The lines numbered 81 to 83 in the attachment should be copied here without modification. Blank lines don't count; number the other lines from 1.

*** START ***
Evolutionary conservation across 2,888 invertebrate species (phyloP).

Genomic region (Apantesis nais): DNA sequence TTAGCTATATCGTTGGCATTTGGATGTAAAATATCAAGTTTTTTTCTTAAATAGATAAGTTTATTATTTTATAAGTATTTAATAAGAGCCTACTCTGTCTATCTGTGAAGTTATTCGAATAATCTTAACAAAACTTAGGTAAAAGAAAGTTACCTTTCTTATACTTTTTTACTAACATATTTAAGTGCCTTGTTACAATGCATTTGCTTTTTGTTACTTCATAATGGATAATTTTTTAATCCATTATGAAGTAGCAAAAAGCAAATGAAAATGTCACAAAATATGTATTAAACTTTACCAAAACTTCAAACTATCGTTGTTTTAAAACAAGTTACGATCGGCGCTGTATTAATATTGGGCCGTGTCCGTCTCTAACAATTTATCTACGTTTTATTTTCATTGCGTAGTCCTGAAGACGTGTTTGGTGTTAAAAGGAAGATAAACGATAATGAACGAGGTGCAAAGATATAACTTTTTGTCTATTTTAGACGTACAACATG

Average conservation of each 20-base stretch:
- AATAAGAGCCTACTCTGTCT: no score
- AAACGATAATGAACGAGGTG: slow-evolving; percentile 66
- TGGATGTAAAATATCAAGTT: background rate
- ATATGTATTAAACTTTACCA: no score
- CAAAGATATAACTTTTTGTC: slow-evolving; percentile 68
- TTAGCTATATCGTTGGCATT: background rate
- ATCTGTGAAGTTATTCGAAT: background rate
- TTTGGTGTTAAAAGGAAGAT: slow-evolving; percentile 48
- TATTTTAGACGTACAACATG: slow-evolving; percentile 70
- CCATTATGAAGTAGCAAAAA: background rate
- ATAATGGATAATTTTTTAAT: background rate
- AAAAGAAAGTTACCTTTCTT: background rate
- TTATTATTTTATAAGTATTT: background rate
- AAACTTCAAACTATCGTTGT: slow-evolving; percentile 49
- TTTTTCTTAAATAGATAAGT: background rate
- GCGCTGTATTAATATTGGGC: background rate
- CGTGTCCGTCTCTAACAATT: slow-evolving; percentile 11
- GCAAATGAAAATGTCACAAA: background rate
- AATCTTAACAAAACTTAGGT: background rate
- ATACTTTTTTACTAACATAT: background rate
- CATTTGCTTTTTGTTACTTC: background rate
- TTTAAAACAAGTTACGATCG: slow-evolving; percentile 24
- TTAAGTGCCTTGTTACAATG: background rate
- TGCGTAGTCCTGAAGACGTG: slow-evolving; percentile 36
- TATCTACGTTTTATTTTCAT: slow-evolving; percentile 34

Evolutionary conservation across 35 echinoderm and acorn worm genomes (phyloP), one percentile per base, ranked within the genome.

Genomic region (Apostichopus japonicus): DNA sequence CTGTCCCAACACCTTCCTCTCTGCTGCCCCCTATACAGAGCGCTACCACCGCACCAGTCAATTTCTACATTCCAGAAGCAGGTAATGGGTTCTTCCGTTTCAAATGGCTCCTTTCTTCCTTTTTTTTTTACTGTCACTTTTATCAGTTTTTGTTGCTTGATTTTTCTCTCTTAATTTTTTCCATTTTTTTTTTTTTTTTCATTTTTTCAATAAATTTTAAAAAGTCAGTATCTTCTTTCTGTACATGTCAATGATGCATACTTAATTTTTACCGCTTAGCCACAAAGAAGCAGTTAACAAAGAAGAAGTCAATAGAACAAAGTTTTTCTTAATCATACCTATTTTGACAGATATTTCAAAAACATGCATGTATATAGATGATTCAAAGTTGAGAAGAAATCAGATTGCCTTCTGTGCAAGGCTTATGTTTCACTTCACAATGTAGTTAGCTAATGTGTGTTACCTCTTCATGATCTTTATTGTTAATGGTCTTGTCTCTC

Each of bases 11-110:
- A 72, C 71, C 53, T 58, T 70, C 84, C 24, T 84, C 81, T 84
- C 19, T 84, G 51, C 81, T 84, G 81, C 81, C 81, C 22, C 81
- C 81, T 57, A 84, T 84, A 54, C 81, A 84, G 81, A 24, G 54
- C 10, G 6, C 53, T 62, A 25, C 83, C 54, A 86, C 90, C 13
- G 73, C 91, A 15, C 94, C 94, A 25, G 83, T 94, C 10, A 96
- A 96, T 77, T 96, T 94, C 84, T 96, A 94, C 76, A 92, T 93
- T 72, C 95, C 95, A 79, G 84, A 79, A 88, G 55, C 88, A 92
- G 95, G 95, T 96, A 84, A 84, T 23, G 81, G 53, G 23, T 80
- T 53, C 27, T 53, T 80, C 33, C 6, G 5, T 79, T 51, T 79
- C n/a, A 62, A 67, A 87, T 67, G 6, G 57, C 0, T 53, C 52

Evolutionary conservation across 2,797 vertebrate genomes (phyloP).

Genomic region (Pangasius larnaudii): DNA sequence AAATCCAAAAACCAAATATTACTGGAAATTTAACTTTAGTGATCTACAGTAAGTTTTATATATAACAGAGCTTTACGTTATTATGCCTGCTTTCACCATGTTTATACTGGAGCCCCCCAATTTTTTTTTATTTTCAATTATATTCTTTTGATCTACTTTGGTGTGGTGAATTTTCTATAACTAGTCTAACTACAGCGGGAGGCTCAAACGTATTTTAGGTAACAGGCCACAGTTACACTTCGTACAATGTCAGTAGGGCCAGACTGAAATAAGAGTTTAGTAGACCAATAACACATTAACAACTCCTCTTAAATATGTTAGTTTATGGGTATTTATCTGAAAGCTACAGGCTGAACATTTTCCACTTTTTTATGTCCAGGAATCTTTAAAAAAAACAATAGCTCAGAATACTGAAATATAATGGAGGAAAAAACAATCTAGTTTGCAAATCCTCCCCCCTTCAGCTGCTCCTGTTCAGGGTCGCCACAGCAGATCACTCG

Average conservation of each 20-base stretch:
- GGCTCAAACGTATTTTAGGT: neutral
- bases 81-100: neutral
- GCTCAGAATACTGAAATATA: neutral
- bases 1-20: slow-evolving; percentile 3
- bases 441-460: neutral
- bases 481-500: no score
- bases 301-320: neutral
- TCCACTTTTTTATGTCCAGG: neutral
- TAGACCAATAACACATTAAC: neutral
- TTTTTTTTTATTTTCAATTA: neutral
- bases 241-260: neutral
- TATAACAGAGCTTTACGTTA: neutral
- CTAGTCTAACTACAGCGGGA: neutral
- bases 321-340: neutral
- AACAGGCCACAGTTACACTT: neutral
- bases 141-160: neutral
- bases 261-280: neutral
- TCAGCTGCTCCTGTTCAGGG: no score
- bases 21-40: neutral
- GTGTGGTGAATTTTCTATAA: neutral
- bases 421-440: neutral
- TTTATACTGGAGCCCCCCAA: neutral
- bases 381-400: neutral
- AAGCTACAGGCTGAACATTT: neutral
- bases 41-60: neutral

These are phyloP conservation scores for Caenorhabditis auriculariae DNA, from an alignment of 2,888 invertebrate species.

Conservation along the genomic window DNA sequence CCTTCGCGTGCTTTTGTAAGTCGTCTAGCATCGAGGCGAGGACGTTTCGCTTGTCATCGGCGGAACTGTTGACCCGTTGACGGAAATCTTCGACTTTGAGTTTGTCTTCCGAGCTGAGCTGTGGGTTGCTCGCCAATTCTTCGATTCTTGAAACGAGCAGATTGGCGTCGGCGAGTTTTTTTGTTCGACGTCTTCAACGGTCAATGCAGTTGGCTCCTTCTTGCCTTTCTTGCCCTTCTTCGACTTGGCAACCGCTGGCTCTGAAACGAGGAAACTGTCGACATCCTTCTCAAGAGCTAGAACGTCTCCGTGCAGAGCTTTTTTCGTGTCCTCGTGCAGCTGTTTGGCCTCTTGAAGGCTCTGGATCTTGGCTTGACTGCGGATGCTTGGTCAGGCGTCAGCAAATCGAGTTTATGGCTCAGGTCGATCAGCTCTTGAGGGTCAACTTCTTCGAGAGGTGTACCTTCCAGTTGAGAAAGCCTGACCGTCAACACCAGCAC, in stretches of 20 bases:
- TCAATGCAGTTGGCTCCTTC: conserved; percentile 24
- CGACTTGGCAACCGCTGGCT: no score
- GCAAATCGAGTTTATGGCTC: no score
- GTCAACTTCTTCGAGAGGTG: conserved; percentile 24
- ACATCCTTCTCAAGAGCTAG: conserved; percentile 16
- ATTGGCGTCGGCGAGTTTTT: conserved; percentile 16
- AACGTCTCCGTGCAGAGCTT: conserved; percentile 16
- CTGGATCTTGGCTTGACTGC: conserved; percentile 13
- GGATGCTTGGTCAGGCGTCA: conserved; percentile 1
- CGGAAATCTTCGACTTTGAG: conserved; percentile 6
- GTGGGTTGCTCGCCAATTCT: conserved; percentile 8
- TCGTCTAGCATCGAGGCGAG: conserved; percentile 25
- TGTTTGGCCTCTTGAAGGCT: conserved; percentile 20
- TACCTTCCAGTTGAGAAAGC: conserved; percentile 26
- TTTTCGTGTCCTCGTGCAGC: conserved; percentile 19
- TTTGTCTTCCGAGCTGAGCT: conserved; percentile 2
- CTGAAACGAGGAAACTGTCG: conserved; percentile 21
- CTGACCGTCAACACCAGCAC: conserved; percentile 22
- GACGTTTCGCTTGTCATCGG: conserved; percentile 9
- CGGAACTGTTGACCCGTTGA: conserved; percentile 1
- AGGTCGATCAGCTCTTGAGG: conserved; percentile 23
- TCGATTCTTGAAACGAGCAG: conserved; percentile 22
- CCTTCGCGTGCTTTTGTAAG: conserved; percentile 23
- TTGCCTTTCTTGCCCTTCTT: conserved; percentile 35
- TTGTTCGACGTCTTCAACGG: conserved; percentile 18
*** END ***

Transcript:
- CGGAAATCTTCGACTTTGAG: conserved; percentile 6
- GTGGGTTGCTCGCCAATTCT: conserved; percentile 8
- TCGTCTAGCATCGAGGCGAG: conserved; percentile 25